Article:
(RNS) There is a persistent narrative among secular observers and religious progressives. It goes like this: Now that same-sex marriage is legal nationwide and isn’t hurting anyone, traditional Christians will quickly drop their objections and join the winning side of the most significant quest for justice in our time.
Since young evangelicals are more accepting of homosexuality than their elders, perhaps Christian colleges will lead the way.
The reality, however, is the opposite: Evangelicals leaders are doubling down on their refusal to affirm same-sex relationships.
The Council for Christian Colleges and Universities is the pre-eminent association in evangelical higher education. Members include academically rigorous schools like Wheaton, Gordon, and Calvin colleges. The flagship universities of several evangelical denominations are members. It also includes the leading colleges affiliated with Southern Baptist state conventions.
The Washington-based council advocates on financial aid issues and coordinates a study abroad program for its members. But membership signals a specific type of theological commitment. While CCCU member institutions disagree on many doctrinal matters, they believe homosexuality is sinful and marriage is between a man and a woman.
The council, which has had considerable problems of its own in recent years, now faces a crucial choice. It can either expel schools that affirm homosexuality, or it can watch while its members bolt the organization and form a new one.
Its relevance is already somewhat in question, as the council has been less visible than expected on the issue of religious freedom, and particularly the contraceptive mandate in the Affordable Care Act.
While the council has filed amicus curiae briefs in court cases, more specialized conservative legal organizations have helped member schools file their federal lawsuits.
But sharing an institutional membership with colleges that affirm same-sex marriage significantly undermines conservatives’ arguments. It may ultimately undermine the council’s reason for existence.
Moderates see in this episode an important opportunity to affirm Christian unity. But conservatives do not believe Christians can agree to disagree about homosexuality. Traditionalist institutions see no value in associating with moderate ones that have, in their view, traded the truth of the gospel for the idol of our time: eroticized, autonomous self-expression.
Union President Dub Oliver will no doubt receive effusive praise from the most prominent conservative evangelicals for his courage and conviction in pulling Union out of the lukewarm council.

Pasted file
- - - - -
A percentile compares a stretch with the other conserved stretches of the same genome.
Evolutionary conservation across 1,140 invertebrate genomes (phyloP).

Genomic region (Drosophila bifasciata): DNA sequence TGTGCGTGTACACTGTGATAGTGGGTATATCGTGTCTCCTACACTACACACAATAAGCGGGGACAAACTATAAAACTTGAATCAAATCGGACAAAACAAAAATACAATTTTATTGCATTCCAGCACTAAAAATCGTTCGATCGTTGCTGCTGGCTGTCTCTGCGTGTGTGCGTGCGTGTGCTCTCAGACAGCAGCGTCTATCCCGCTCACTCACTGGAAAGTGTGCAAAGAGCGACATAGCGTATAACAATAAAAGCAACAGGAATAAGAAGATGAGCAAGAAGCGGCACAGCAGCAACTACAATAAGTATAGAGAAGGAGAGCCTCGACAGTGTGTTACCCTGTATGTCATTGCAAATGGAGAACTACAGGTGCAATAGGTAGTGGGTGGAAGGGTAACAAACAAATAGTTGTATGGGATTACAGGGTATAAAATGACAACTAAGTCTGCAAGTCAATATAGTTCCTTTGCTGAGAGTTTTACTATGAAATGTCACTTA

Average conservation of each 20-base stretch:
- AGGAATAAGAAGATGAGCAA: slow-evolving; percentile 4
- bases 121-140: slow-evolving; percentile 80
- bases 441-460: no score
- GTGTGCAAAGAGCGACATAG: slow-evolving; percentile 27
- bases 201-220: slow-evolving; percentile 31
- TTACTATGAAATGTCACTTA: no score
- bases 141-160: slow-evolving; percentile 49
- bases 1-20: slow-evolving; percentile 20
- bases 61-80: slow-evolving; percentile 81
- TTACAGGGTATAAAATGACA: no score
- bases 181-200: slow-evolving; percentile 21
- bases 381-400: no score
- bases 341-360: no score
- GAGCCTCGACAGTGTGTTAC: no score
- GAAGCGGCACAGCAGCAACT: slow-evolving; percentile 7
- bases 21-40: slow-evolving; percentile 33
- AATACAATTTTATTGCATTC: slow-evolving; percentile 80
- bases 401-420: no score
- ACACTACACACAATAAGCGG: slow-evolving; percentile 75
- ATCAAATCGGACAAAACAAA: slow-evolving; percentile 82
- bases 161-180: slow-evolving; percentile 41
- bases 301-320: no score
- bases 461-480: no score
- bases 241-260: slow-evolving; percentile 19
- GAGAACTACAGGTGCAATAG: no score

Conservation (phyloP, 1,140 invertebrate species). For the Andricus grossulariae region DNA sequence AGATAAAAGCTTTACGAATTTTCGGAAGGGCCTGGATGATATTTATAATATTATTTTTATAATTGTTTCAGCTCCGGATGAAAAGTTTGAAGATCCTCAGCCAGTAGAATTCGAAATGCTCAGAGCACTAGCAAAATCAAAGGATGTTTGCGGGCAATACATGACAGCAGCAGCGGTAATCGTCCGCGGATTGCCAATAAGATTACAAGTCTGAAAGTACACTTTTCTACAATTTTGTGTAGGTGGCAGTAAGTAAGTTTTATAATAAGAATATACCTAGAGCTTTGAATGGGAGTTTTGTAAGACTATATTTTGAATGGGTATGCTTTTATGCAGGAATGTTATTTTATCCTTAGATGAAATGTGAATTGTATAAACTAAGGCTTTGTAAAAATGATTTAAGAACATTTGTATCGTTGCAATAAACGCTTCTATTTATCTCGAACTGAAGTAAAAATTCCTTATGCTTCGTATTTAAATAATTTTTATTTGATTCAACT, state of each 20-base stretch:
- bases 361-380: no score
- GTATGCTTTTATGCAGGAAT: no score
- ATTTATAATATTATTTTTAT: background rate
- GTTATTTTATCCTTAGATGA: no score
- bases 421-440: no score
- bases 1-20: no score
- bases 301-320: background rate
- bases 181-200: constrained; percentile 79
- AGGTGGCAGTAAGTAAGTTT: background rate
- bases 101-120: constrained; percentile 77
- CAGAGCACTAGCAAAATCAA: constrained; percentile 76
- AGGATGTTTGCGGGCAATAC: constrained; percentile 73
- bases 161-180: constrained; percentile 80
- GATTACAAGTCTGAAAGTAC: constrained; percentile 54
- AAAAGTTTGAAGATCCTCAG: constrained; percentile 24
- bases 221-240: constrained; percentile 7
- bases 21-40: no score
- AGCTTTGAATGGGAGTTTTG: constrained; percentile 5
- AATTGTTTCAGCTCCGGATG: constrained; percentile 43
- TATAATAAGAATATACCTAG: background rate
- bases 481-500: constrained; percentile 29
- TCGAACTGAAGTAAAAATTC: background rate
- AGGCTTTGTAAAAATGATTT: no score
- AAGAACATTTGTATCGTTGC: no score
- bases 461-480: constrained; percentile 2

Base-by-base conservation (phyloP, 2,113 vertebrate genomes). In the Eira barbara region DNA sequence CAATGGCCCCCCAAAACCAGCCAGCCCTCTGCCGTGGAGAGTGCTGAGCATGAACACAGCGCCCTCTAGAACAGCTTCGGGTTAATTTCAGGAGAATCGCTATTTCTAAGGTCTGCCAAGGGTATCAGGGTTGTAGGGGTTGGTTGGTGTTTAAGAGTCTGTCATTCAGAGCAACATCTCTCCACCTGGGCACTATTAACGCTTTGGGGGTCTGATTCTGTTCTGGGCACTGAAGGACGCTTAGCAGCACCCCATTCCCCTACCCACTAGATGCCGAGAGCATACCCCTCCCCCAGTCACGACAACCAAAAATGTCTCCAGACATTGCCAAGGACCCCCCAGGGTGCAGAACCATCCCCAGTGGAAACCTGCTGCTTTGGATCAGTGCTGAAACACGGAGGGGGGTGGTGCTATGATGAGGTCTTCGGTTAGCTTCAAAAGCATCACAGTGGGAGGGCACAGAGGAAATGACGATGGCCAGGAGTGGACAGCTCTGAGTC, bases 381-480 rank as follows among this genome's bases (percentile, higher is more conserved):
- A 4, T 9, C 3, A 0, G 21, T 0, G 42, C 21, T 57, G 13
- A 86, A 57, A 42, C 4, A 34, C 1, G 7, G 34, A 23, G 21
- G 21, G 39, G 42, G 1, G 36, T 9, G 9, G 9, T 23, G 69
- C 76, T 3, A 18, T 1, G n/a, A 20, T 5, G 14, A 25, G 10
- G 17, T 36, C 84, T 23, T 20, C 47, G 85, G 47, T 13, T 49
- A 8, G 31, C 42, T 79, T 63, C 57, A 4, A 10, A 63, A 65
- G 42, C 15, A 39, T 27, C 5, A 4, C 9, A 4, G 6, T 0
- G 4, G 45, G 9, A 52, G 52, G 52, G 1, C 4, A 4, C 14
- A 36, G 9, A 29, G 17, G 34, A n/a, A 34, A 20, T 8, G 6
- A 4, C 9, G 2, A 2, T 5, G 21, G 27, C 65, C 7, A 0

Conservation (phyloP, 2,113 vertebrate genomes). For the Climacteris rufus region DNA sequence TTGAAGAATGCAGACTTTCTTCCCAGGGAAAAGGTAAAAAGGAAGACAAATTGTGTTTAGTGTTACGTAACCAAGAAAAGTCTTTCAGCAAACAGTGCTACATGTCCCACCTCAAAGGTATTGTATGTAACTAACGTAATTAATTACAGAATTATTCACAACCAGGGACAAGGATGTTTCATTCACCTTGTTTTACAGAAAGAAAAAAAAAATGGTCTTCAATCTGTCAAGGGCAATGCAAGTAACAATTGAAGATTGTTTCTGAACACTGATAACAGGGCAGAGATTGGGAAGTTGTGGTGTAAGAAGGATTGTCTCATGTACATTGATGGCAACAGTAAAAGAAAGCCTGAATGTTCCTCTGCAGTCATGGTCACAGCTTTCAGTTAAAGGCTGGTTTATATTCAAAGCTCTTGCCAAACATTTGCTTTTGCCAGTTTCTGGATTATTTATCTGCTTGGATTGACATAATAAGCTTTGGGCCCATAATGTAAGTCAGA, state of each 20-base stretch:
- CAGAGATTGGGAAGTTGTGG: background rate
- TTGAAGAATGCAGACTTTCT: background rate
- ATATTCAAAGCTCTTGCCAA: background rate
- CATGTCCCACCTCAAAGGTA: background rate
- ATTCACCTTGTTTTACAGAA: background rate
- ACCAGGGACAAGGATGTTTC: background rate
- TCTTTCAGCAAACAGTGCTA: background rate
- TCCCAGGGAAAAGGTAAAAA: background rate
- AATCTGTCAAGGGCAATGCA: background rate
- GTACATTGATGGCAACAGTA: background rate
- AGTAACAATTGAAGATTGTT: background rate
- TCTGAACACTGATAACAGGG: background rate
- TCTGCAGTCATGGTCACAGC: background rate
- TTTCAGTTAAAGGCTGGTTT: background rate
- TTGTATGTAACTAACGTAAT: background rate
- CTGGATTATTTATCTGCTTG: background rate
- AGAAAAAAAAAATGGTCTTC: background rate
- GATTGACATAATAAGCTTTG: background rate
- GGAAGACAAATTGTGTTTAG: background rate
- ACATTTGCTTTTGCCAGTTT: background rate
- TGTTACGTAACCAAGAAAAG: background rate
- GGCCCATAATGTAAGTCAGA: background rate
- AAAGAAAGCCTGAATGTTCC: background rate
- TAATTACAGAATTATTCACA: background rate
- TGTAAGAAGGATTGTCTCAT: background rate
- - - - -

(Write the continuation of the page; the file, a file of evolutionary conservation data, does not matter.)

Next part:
In the spring of 2014, the conservative evangelical world protested loudly and decisively when World Vision USA, a massive international aid and relief organization, announced it would employ Christians in same-sex marriages. After 48 hours of intense criticism (including conservative Christians withdrawing their financial sponsorship of impoverished children), World Vision reversed course.
If the recent controversy is analogous to the World Vision situation, we can expect to see conservative evangelicals leaders flex their muscles and demand compliance with their position on marriage and sexuality. Unlike World Vision, no children will suffer if the council folds.
In fact, there seems to be no downside for conservative Christian colleges. They may actually be better off with a new association comprised of senior leaders from legal advocacy organizations and lobbyists who can advocate for religious freedom carve-outs in future gay rights legislation.
Union University and other traditionalist evangelicals will have their way, at least this time around.
This episode reveals that there is no middle ground for conservative Christians when it comes to same-sex relationships. If you “agree to disagree,” you affirm. And the broad center of U.S. evangelicalism simply does not affirm homosexuality.
But these conservative Christian colleges have a long and difficult battle ahead of them, even if elites remain steadfast and unanimous in their commitment to historic Christian teaching on sexuality.
Conservative Christian colleges’ survival depends on young people. As evangelical youth increasingly know and like gay people in their neighborhoods, schools, and churches, they will be pulled, perhaps irresistibly, toward affirmation of same-sex relationships.
Thus market forces, debates over authority, and institutional politics will continue to shape the future of this classic dilemma within American evangelicalism.
(Jacob Lupfer is a contributing editor at Religion News Service and a doctoral candidate in political science at Georgetown University. His website is www.jacoblupfer.com. Follow him on Twitter at @jlupf.)
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